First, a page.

The following Employment Tax guidance note Produced by Tolley in association with Philip Rutherford provides comprehensive and up to date tax information covering:
The provision of a club membership by an employer to an employee almost always gives rise to a taxable benefit. How the membership is paid determines the tax and NIC treatment. The rare circumstance in which there is no taxable benefit is highlighted below.
As there is almost always some personal element to a club membership or subscription, it almost always gives rise to a taxable benefit. The cost of the membership fees is the amount subject to tax and NIC.
For example, if an employer pays for a golf club’s green fees for a member of staff, the individual can use the club for his own leisure purposes in addition to any business-related use (eg client entertainment).
How the amount is paid or reimbursed has an impact on the tax and reporting requirements, which are outlined below.
HMRC guidance is at EIM21696.
The leading case in this area is Utitz, in
**Free trials are only available to individuals based in the UK. We may terminate this trial at any time or decide not to give a trial, for any reason.
Access this article and thousands of others like it free for 7 days with a trial of TolleyGuidance.
Read full article
Already a subscriber? Login
‘Hold-over’ relief allows for the deferral of a gain that would otherwise arise in relation to a disposal. No capital gains tax (CGT) is due in respect of the disposal, but the base cost of the asset for the transferee for the purpose of a future disposal is reduced by an amount equal to the gain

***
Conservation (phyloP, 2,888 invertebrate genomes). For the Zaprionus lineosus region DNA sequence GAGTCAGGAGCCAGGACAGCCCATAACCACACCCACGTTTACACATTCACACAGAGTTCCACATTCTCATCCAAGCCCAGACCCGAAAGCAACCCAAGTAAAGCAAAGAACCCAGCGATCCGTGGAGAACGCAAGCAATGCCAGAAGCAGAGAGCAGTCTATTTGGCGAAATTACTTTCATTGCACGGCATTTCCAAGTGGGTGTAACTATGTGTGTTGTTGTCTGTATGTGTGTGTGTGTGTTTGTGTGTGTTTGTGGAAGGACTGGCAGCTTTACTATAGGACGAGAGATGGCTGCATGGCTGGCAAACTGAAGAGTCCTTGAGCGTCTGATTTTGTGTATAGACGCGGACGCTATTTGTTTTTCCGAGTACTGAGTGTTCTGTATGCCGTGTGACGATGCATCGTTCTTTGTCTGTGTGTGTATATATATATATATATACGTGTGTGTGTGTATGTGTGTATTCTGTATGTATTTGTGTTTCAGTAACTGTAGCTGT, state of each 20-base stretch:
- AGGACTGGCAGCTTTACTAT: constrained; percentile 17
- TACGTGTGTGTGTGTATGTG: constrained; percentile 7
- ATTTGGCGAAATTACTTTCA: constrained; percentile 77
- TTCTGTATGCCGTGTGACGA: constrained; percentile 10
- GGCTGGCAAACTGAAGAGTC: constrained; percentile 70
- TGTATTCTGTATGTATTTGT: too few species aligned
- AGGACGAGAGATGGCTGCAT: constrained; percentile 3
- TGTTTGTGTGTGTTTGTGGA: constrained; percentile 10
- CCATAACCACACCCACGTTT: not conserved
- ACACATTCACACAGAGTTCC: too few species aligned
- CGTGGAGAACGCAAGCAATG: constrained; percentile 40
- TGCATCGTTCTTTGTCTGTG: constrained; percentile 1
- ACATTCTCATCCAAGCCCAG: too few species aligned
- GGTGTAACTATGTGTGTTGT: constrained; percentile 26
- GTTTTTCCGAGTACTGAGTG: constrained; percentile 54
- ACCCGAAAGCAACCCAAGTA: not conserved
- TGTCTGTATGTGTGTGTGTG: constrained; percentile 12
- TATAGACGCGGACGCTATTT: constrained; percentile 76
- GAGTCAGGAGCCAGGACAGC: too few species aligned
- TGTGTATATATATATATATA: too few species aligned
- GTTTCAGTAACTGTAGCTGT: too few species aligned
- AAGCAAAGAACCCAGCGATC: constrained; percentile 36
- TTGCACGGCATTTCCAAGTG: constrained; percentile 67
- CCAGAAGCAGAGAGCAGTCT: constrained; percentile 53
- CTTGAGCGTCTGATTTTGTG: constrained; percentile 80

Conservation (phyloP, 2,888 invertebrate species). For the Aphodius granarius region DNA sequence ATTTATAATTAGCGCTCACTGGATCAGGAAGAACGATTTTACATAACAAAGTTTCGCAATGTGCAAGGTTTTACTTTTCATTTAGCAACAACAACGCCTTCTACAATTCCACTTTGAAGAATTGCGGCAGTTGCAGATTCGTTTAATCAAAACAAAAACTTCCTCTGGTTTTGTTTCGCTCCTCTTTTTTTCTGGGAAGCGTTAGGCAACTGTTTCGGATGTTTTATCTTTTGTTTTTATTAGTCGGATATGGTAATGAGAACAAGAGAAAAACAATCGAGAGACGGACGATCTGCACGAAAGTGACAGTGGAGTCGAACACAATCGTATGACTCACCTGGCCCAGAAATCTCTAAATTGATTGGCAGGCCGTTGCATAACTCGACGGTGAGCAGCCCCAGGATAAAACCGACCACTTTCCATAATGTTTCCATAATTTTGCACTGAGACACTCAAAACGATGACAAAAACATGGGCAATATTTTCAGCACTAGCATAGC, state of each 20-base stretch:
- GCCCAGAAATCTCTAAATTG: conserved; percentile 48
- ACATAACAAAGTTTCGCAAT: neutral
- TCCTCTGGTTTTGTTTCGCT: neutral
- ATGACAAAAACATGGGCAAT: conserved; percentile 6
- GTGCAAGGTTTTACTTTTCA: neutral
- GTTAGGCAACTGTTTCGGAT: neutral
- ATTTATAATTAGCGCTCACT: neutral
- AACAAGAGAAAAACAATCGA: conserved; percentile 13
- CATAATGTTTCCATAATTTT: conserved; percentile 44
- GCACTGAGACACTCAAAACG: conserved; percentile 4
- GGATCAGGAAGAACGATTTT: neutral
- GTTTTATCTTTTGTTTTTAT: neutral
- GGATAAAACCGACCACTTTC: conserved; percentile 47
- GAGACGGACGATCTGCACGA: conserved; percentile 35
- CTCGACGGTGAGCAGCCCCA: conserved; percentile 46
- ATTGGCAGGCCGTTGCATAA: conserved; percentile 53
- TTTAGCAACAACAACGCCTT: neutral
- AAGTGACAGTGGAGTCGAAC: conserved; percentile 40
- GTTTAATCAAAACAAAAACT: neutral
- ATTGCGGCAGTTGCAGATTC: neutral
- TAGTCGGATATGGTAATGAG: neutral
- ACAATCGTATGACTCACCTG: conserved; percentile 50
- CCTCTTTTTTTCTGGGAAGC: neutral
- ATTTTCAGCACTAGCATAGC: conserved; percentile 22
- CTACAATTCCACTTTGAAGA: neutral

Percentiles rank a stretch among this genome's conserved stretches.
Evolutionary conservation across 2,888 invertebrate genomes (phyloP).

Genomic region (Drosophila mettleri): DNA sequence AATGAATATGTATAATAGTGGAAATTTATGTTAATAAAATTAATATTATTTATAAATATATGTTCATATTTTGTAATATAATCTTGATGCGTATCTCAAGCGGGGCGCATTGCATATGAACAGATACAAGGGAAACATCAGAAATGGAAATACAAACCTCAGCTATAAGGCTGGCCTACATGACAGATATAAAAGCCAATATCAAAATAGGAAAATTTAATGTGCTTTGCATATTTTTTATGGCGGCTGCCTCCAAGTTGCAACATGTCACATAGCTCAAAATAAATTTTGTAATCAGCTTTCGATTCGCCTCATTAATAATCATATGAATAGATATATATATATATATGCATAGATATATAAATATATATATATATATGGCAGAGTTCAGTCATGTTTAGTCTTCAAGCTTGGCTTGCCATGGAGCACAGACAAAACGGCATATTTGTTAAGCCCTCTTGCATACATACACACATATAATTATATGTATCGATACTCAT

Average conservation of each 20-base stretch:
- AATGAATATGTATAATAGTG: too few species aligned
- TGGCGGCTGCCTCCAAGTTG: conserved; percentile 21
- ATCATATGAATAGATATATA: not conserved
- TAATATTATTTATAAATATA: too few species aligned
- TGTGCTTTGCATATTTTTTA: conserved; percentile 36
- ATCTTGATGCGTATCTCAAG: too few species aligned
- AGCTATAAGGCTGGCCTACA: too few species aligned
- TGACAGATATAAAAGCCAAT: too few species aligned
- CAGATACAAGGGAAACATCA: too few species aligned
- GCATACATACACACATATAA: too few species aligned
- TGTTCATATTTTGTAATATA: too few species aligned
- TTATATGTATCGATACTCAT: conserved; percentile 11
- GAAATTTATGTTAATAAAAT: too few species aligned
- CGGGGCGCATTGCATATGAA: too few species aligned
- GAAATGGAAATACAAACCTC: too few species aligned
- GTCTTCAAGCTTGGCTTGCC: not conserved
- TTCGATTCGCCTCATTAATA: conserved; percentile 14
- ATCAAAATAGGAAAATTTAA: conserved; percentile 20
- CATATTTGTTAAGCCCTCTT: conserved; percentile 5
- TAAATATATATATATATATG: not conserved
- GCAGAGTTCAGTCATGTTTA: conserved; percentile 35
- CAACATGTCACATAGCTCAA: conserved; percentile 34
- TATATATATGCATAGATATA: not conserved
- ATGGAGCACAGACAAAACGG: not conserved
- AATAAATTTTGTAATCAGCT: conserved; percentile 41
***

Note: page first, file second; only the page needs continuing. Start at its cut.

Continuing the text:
IntroductionSubsistence is the amount incurred as a consequence of business travel. Typically it relates to accommodation and meal costs incurred. These amounts are allowed because they are associated with the necessary travel. See the Travel expenses guidance note for more information of when
Many people work from home either on an informal or a full-time basis. These people can be employed or self-employed, and their employment status affects the expenses they can claim as a deduction from their earnings.When dealing with someone working from home, it is important to remind him that
This guidance note provides an overview of what conditions need to be met before a business is entitled to treat VAT incurred as input tax. This note should be read in conjunction with the other notes in the ‘Claiming input tax’ subtopic. For a flowchart outlining the procedure for claiming input
To view our latest tax guidance content, sign in to Tolley Guidance or register for a free trial.